In the case of care, there remains an aggravating factor, which is the exhaustion of the health teams, who not only suffered psychologically, but also had a reduction in the number of professionals, many affected by the Covid itself.

The note also highlights Haddad’s government plan, which is the only one to mention, in detail, a plan for prioritizing surveillance actions for future emergencies, with articulation between the health, science and science secretariats. technology and research institutions.

OTHER SIDE

The report searched the press offices of the Bolsonaro and Lula campaigns.

That of the current President of the Republic did not respond to the report until the publication of this text.

The voice of the former president was expressed through a note. Regarding the articulation, he said that the Ministry of Health will again coordinate the national health system, strengthening the single management by the three spheres of government.

With regard to epidemiological surveillance, Lula’s plan provides for the creation of a national network for the control and surveillance of diseases and health emergencies, the strengthening of the existing network (VigiAR) and partnerships with States, municipalities, institutes of research and public laboratories.

Regarding the management of serious cases and deaths, he indicated that he will organize access to health services and hospital services of the SUS, in addition to the training of primary care teams. As for the prioritization of vaccination, the idea announced is to recover high vaccination coverage, including four doses of vaccine against Covid greater than 95%.

Competitors from the São Paulo government have also come forward with a note.

Tarcísio’s campaign said it plans to create a center for disease control and quality of care and implement a system for monitoring and combating epidemics and pandemics. This, he added, will require investing in replacing outdated technologies, computerizing data collection services and encouraging the qualification of service providers.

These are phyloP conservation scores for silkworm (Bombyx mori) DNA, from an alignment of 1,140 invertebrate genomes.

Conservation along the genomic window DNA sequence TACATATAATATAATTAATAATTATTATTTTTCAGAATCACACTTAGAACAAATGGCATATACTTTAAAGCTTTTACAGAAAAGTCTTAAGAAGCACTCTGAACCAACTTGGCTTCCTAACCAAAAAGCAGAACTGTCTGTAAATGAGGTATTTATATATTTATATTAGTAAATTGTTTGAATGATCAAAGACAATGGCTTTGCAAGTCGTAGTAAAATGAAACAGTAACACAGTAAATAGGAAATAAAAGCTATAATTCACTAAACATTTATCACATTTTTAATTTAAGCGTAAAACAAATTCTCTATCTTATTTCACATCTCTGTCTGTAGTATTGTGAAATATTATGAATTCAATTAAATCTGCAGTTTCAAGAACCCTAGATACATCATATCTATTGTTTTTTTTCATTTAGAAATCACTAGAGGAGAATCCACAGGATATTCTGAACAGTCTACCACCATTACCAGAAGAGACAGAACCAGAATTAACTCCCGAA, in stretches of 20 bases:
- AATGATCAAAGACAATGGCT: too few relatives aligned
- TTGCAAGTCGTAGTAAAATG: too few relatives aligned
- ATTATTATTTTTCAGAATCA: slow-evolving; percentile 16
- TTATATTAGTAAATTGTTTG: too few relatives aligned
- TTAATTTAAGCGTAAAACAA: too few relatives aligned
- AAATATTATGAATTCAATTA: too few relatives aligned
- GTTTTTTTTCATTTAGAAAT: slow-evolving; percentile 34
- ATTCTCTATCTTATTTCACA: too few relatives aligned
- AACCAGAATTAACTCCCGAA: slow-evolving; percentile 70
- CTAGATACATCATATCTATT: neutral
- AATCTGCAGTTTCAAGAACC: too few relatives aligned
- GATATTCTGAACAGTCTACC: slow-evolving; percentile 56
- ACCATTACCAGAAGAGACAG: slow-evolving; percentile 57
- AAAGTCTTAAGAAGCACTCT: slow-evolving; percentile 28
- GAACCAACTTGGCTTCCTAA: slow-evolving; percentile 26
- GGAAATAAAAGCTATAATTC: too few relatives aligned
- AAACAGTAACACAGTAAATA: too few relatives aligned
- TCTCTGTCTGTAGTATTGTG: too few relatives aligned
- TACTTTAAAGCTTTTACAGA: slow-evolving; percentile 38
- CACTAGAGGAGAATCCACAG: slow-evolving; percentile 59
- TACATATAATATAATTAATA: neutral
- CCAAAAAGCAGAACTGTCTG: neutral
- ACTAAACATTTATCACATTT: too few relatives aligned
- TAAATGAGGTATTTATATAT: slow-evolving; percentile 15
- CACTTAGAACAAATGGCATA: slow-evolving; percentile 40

Regarding vaccines, which he defined as “one of the most cost-effective interventions in public health”, he promised to carry out campaigns and make available to the population all the vaccines included in the National Vaccination Program (NIBP).

For the management of the health system, the former campaign minister indicated that he will take steps to convince and build “cooperative regionalization in the State, renegotiate funding with the Union and the municipalities” and that it wants to multiply assistance networks and improve regional coordination, focusing on primary care and family health.

Haddad’s campaign said it intends to agree with municipalities in January on actions such as joint efforts and investments in telehealth to speed up access to consultations, exams and surgeries contained during the pandemic. In addition, he specifies that in the first months, he will restructure access to specialized care.

The former mayor’s plan also includes the intention to set up 70 day hospitals (including 60 in the countryside), to establish partnerships between state and municipal networks, university hospitals and Santas Casas and to put set up a regional transport system to care for patients and their companions.

As for the management of the system, the PT campaign said that partnership with cities will come through institutional support and investment in the training and education of municipal management and assistance teams. He also mentioned, among other things, the ideas of progressive enhancement of the public base of basic care and co-financing of the Samu.